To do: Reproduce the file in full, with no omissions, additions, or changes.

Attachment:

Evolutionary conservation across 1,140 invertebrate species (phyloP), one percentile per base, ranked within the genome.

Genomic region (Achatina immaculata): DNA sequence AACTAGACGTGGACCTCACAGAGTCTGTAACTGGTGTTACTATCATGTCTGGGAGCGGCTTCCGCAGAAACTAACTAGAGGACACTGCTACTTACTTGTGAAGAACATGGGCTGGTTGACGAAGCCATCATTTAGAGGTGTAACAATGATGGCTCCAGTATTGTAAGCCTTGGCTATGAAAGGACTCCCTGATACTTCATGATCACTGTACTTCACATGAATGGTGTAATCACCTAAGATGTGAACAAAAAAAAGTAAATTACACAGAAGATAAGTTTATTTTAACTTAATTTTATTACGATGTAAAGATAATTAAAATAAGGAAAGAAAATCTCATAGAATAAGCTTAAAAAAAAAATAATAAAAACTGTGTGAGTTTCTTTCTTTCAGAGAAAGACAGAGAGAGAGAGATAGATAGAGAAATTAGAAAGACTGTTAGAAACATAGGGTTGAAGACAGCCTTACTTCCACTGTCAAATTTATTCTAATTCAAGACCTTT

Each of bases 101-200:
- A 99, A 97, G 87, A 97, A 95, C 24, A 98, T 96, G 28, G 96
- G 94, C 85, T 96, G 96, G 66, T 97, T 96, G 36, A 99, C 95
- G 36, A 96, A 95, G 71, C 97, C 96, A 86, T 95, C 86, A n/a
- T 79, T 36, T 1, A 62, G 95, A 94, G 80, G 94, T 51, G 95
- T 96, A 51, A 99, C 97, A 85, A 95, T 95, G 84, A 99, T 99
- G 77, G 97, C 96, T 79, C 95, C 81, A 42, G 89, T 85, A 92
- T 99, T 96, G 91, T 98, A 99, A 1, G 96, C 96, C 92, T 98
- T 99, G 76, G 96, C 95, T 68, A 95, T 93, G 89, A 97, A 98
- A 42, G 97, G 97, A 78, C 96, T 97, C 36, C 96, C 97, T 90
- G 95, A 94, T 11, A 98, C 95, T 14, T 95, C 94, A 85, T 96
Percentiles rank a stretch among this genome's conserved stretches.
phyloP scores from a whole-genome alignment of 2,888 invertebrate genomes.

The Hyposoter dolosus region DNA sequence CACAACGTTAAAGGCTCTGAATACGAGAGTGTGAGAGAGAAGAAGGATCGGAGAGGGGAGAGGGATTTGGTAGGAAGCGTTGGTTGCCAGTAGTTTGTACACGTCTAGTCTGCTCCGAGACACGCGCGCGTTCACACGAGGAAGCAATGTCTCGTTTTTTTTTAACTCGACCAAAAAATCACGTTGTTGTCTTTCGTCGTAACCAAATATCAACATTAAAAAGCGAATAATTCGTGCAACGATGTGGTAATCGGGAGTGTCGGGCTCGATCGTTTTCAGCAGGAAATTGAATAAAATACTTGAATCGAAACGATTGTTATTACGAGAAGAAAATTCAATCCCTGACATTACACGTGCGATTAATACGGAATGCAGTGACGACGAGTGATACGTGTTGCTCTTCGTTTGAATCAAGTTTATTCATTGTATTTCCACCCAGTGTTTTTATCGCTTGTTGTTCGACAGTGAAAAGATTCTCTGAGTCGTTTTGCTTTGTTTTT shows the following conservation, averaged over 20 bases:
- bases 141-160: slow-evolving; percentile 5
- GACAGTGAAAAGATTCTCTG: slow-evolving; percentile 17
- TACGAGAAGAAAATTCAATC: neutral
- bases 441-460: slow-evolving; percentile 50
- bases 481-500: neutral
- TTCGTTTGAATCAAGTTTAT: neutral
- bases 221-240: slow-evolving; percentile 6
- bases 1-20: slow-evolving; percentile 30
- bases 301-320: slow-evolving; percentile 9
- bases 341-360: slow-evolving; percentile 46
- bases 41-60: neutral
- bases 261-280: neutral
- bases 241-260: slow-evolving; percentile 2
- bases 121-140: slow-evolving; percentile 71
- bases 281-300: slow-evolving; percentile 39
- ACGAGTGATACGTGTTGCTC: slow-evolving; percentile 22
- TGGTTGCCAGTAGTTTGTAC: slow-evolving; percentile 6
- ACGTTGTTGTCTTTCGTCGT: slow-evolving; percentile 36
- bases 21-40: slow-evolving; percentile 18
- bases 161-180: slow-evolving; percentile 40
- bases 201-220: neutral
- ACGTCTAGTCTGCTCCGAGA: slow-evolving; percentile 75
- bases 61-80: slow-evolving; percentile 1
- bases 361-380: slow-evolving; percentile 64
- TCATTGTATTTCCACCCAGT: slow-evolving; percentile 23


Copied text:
Evolutionary conservation across 1,140 invertebrate species (phyloP), one percentile per base, ranked within the genome.

Genomic region (Achatina immaculata): DNA sequence AACTAGACGTGGACCTCACAGAGTCTGTAACTGGTGTTACTATCATGTCTGGGAGCGGCTTCCGCAGAAACTAACTAGAGGACACTGCTACTTACTTGTGAAGAACATGGGCTGGTTGACGAAGCCATCATTTAGAGGTGTAACAATGATGGCTCCAGTATTGTAAGCCTTGGCTATGAAAGGACTCCCTGATACTTCATGATCACTGTACTTCACATGAATGGTGTAATCACCTAAGATGTGAACAAAAAAAAGTAAATTACACAGAAGATAAGTTTATTTTAACTTAATTTTATTACGATGTAAAGATAATTAAAATAAGGAAAGAAAATCTCATAGAATAAGCTTAAAAAAAAAATAATAAAAACTGTGTGAGTTTCTTTCTTTCAGAGAAAGACAGAGAGAGAGAGATAGATAGAGAAATTAGAAAGACTGTTAGAAACATAGGGTTGAAGACAGCCTTACTTCCACTGTCAAATTTATTCTAATTCAAGACCTTT

Each of bases 101-200:
- A 99, A 97, G 87, A 97, A 95, C 24, A 98, T 96, G 28, G 96
- G 94, C 85, T 96, G 96, G 66, T 97, T 96, G 36, A 99, C 95
- G 36, A 96, A 95, G 71, C 97, C 96, A 86, T 95, C 86, A n/a
- T 79, T 36, T 1, A 62, G 95, A 94, G 80, G 94, T 51, G 95
- T 96, A 51, A 99, C 97, A 85, A 95, T 95, G 84, A 99, T 99
- G 77, G 97, C 96, T 79, C 95, C 81, A 42, G 89, T 85, A 92
- T 99, T 96, G 91, T 98, A 99, A 1, G 96, C 96, C 92, T 98
- T 99, G 76, G 96, C 95, T 68, A 95, T 93, G 89, A 97, A 98
- A 42, G 97, G 97, A 78, C 96, T 97, C 36, C 96, C 97, T 90
- G 95, A 94, T 11, A 98, C 95, T 14, T 95, C 94, A 85, T 96
Percentiles rank a stretch among this genome's conserved stretches.
phyloP scores from a whole-genome alignment of 2,888 invertebrate genomes.

The Hyposoter dolosus region DNA sequence CACAACGTTAAAGGCTCTGAATACGAGAGTGTGAGAGAGAAGAAGGATCGGAGAGGGGAGAGGGATTTGGTAGGAAGCGTTGGTTGCCAGTAGTTTGTACACGTCTAGTCTGCTCCGAGACACGCGCGCGTTCACACGAGGAAGCAATGTCTCGTTTTTTTTTAACTCGACCAAAAAATCACGTTGTTGTCTTTCGTCGTAACCAAATATCAACATTAAAAAGCGAATAATTCGTGCAACGATGTGGTAATCGGGAGTGTCGGGCTCGATCGTTTTCAGCAGGAAATTGAATAAAATACTTGAATCGAAACGATTGTTATTACGAGAAGAAAATTCAATCCCTGACATTACACGTGCGATTAATACGGAATGCAGTGACGACGAGTGATACGTGTTGCTCTTCGTTTGAATCAAGTTTATTCATTGTATTTCCACCCAGTGTTTTTATCGCTTGTTGTTCGACAGTGAAAAGATTCTCTGAGTCGTTTTGCTTTGTTTTT shows the following conservation, averaged over 20 bases:
- bases 141-160: slow-evolving; percentile 5
- GACAGTGAAAAGATTCTCTG: slow-evolving; percentile 17
- TACGAGAAGAAAATTCAATC: neutral
- bases 441-460: slow-evolving; percentile 50
- bases 481-500: neutral
- TTCGTTTGAATCAAGTTTAT: neutral
- bases 221-240: slow-evolving; percentile 6
- bases 1-20: slow-evolving; percentile 30
- bases 301-320: slow-evolving; percentile 9
- bases 341-360: slow-evolving; percentile 46
- bases 41-60: neutral
- bases 261-280: neutral
- bases 241-260: slow-evolving; percentile 2
- bases 121-140: slow-evolving; percentile 71
- bases 281-300: slow-evolving; percentile 39
- ACGAGTGATACGTGTTGCTC: slow-evolving; percentile 22
- TGGTTGCCAGTAGTTTGTAC: slow-evolving; percentile 6
- ACGTTGTTGTCTTTCGTCGT: slow-evolving; percentile 36
- bases 21-40: slow-evolving; percentile 18
- bases 161-180: slow-evolving; percentile 40
- bases 201-220: neutral
- ACGTCTAGTCTGCTCCGAGA: slow-evolving; percentile 75
- bases 61-80: slow-evolving; percentile 1
- bases 361-380: slow-evolving; percentile 64
- TCATTGTATTTCCACCCAGT: slow-evolving; percentile 23